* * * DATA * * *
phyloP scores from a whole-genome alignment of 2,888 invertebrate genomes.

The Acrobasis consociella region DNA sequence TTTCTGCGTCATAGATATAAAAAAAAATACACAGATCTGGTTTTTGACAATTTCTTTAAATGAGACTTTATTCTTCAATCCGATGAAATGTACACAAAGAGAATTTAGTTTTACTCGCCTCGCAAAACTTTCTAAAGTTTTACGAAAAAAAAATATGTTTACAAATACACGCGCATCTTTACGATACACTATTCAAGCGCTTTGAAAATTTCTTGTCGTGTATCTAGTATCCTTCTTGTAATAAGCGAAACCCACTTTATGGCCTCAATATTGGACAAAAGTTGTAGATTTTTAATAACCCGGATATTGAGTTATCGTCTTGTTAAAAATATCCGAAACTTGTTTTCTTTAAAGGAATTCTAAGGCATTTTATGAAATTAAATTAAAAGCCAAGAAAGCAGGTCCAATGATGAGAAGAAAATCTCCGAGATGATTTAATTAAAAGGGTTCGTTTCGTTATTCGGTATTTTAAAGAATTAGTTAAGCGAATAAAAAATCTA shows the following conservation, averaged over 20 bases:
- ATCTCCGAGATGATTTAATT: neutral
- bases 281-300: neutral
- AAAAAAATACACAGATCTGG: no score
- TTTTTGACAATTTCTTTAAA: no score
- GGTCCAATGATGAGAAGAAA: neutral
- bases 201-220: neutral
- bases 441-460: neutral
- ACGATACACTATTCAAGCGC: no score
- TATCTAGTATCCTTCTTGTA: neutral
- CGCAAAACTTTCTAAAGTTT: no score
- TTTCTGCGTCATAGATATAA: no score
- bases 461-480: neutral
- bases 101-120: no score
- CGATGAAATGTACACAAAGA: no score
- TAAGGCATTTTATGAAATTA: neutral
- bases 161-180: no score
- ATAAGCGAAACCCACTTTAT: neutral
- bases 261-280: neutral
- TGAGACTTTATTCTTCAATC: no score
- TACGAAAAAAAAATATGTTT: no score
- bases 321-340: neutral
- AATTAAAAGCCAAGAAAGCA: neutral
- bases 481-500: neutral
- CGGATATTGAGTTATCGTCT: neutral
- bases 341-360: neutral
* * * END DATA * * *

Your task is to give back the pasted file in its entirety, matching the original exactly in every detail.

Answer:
phyloP scores from a whole-genome alignment of 2,888 invertebrate genomes.

The Acrobasis consociella region DNA sequence TTTCTGCGTCATAGATATAAAAAAAAATACACAGATCTGGTTTTTGACAATTTCTTTAAATGAGACTTTATTCTTCAATCCGATGAAATGTACACAAAGAGAATTTAGTTTTACTCGCCTCGCAAAACTTTCTAAAGTTTTACGAAAAAAAAATATGTTTACAAATACACGCGCATCTTTACGATACACTATTCAAGCGCTTTGAAAATTTCTTGTCGTGTATCTAGTATCCTTCTTGTAATAAGCGAAACCCACTTTATGGCCTCAATATTGGACAAAAGTTGTAGATTTTTAATAACCCGGATATTGAGTTATCGTCTTGTTAAAAATATCCGAAACTTGTTTTCTTTAAAGGAATTCTAAGGCATTTTATGAAATTAAATTAAAAGCCAAGAAAGCAGGTCCAATGATGAGAAGAAAATCTCCGAGATGATTTAATTAAAAGGGTTCGTTTCGTTATTCGGTATTTTAAAGAATTAGTTAAGCGAATAAAAAATCTA shows the following conservation, averaged over 20 bases:
- ATCTCCGAGATGATTTAATT: neutral
- bases 281-300: neutral
- AAAAAAATACACAGATCTGG: no score
- TTTTTGACAATTTCTTTAAA: no score
- GGTCCAATGATGAGAAGAAA: neutral
- bases 201-220: neutral
- bases 441-460: neutral
- ACGATACACTATTCAAGCGC: no score
- TATCTAGTATCCTTCTTGTA: neutral
- CGCAAAACTTTCTAAAGTTT: no score
- TTTCTGCGTCATAGATATAA: no score
- bases 461-480: neutral
- bases 101-120: no score
- CGATGAAATGTACACAAAGA: no score
- TAAGGCATTTTATGAAATTA: neutral
- bases 161-180: no score
- ATAAGCGAAACCCACTTTAT: neutral
- bases 261-280: neutral
- TGAGACTTTATTCTTCAATC: no score
- TACGAAAAAAAAATATGTTT: no score
- bases 321-340: neutral
- AATTAAAAGCCAAGAAAGCA: neutral
- bases 481-500: neutral
- CGGATATTGAGTTATCGTCT: neutral
- bases 341-360: neutral